Self-Scouting Tendencies a Big Part of Patriots’ Preparations

Self-Scouting Tendencies a Big Part of Patriots' Preparations FOXBOROUGH, Mass. — It couldn’t land a spaceship or operate a nuclear power plant, but every NFL organization uses an amazing computer system that helps coaches prepare for their opponents.

It helps Bill Belichick relay to the New England Patriots certain tendencies of opponents, who will, for example, blitz 75 percent of the time on third-and-long or throw a screen pass 25 percent of the time on second-and-15. Plenty of Belichick’s players have spoken about his preparation tactics, including their ability to be well aware of specific percentages in their opponents’ play selections.

On Thursday, Belichick said he uses that computer system to monitor his own team’s tendencies, as if he were an opposing coach preparing for the Patriots that coming Sunday. It’s a self-scouting technique he uses as in-house maintenance to make sure his team isn’t too predictable. Basically, Belichick doesn’t want opponents to be able to beat him the same way he is able to beat them.

“You’re sort of looking at what other people are seeing from you and what tendencies you have,” Belichick said. “I think every good team has tendencies. I think you can look out there at any team in football, in basketball, hockey, there are certain things that they do, and if they’re a good team, they probably do them well. You look at it and say, ‘There they go again. That same thing is happening again.’ I don’t think those tendencies are necessarily a bad thing, but I think there is a point where you want to have balance and do things to complement it.”

These computer systems can do some spectacular things. To start off, every single play — on offense, defense and special teams — is logged into the system as a video highlight and then labeled for research purposes. Coaches, video assistants and scouting directors mark each play by down, distance, time on the clock, score, weather conditions, opponent, game location, yard line, hash mark, personnel groupings, pre-snap motion and the result of the play.

For instance, Belichick can find out simple tendencies, such as each of his offense’s third-down attempts. Or, if he wants something more complex, he can narrow it down to find out what plays he used to gain at least 10 yards on third-and-six-or-more when his team trailed by 10 points in the second half.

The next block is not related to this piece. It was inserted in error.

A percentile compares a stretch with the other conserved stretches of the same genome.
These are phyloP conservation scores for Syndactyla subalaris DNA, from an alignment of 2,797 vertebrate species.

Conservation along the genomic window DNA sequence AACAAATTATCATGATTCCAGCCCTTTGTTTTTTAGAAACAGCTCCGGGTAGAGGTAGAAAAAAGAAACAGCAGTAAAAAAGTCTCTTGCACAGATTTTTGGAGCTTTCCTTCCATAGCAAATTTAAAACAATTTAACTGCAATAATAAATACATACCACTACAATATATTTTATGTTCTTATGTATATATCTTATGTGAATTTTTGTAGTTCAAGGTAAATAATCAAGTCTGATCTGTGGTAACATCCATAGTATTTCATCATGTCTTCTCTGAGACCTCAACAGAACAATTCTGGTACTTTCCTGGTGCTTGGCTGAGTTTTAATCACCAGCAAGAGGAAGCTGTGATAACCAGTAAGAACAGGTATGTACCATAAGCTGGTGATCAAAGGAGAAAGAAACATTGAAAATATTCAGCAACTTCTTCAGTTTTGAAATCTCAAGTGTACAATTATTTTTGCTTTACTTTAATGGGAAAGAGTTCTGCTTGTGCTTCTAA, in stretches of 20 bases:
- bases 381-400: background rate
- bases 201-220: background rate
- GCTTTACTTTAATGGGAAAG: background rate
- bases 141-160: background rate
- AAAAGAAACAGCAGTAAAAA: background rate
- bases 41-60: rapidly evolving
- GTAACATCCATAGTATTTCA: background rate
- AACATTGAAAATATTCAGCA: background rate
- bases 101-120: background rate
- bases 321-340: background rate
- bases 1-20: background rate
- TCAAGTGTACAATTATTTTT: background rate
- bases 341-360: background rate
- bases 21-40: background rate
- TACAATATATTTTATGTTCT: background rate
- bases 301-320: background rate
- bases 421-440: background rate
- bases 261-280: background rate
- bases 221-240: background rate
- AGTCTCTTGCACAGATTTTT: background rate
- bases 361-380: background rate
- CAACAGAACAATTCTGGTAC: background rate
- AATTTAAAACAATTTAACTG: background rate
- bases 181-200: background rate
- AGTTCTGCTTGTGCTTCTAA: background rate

When looking at the Miami Dolphins, who travel to Gillette Stadium on Nov. 8, Belichick can study each of Miami’s wildcat plays. Or, he can search more specifically for wildcat formations when Ronnie Brown took the snap after Ricky Williams motioned from the slot to the backfield.

For self-scouting purposes, Belichick will try to make sure of such things as his team’s coverage schemes in nickel formations. He’ll make sure he mixes up zone and man coverages, as well as blitz patterns. Belichick doesn’t want an opposing offense to know the Patriots blitz a safety from the strong side on 55 percent of midrange second downs.

However, if a predictable tendency works at a high percentage, Belichick has no problems keeping it going.

“Of course, if we’re seeing that, then our opponents are seeing that,” Belichick said of the self-scouting methods. “Again, it might be something that we might say that’s where we want to be and we’re OK with that. Then there also might be a feeling that it is getting too predictable.”

Belichick also remains cautious of visual evidence versus statistics. Without looking at the highlights, Belichick could potentially find out his team is gaining an average of 6.3 yards on second-and-10-or-more this season. Looking at the video, though, Belichick knows those numbers could be swayed if a chunk of those situations came from the Patriots’ 59-0 victory against the Tennessee Titans in the snow. The elements could have caused some missed tackles, or the majority of the plays could have occurred after the game was well out of hand.

“It does statistically sometimes point out something,” Belichick said, “and then you go to the film, look at it and say, ‘Well, yeah, we had a lot of production on these plays, but it’s a little misleading. They had some missed tackles. It really wasn’t that good. We had some, but it wasn’t because it was a great play.’ And then there are other things that statistically don’t look good, but you look at it and say, ‘We’re on the right track here if we just made this block, or we hadn’t gotten that play called back with a penalty. If something hadn’t happened, if this guy hadn’t slipped, then we would have been productive there.’ So it is a combination of those two things. There’s no substitute for actually seeing the play, actually seeing the film.”

While the computer system is an essential tool for NFL teams nowadays, it’s not a substitute for a good coach. Belichick is already going to know his team’s tendencies, but this method draws up statistics that reaffirm his beliefs. So, whether Belichick is self-scouting or trying to prepare for next week’s opponent, it’s a safe bet that everything his team sees at meetings and practices has derived from a computer in the bowels of Gillette Stadium.

“That’s going to be part of the game plan or the attack against our next opponent,” Belichick said. “It’s good to know where you are even if you decide to stay with a tendency. At least you are conscious of what it is, and that’s what you’re doing.”

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